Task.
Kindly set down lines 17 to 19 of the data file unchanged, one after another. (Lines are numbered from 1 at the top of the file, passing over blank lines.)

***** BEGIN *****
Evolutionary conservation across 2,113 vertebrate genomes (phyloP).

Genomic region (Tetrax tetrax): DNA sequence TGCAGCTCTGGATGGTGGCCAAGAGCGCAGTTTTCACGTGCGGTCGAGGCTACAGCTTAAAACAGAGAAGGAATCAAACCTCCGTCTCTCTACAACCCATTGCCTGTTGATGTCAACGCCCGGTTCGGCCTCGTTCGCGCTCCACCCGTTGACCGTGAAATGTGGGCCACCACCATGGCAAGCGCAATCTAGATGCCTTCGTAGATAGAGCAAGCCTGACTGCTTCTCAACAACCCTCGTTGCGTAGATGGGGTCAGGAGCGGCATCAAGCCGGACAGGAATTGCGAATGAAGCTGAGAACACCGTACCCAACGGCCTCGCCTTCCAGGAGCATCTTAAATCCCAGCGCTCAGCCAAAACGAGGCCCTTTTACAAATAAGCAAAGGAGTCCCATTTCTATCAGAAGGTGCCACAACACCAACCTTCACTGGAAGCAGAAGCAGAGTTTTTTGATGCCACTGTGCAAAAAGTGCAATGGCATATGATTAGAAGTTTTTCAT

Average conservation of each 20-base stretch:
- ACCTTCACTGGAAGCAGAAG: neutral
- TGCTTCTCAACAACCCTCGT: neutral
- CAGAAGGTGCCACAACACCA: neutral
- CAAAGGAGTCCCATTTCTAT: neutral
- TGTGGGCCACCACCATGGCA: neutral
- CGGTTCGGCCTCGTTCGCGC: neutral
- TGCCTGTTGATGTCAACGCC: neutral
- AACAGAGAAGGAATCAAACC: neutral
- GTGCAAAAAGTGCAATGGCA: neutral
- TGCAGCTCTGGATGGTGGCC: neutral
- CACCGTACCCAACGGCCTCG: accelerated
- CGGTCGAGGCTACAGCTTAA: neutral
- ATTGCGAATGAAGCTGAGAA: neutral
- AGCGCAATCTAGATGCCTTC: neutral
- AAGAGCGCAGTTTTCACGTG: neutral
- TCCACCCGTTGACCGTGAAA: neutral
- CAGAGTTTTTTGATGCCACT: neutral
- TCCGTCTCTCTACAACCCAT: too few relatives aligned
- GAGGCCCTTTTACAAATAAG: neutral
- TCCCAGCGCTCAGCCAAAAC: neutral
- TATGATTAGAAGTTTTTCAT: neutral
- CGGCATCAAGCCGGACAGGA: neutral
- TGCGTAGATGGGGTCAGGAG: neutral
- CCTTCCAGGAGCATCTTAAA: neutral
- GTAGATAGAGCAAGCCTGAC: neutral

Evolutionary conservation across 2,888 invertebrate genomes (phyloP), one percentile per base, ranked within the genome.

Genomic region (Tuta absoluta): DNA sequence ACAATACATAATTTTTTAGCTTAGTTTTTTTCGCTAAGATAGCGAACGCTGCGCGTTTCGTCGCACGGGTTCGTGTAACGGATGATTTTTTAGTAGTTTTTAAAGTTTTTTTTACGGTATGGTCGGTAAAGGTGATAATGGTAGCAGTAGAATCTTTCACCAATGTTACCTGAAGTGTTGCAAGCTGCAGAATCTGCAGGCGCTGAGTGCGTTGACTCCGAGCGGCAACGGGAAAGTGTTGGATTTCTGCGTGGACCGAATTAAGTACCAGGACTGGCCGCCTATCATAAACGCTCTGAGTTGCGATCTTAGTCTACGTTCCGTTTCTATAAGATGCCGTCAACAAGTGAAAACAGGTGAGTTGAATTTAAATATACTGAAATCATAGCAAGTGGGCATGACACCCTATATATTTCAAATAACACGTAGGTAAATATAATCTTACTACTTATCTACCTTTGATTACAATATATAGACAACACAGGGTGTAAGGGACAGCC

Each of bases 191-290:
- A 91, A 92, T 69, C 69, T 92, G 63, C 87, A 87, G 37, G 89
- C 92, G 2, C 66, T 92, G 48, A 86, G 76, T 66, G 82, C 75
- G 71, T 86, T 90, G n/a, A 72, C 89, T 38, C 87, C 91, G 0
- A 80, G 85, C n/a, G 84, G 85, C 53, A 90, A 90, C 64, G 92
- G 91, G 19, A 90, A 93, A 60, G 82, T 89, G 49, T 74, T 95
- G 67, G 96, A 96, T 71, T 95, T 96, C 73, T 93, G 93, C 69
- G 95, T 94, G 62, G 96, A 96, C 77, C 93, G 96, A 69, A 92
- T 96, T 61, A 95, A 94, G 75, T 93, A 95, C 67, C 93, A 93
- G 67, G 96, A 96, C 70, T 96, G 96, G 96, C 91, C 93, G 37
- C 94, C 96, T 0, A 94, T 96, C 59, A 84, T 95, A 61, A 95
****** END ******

- AGCGCAATCTAGATGCCTTC: neutral
- AAGAGCGCAGTTTTCACGTG: neutral
- TCCACCCGTTGACCGTGAAA: neutral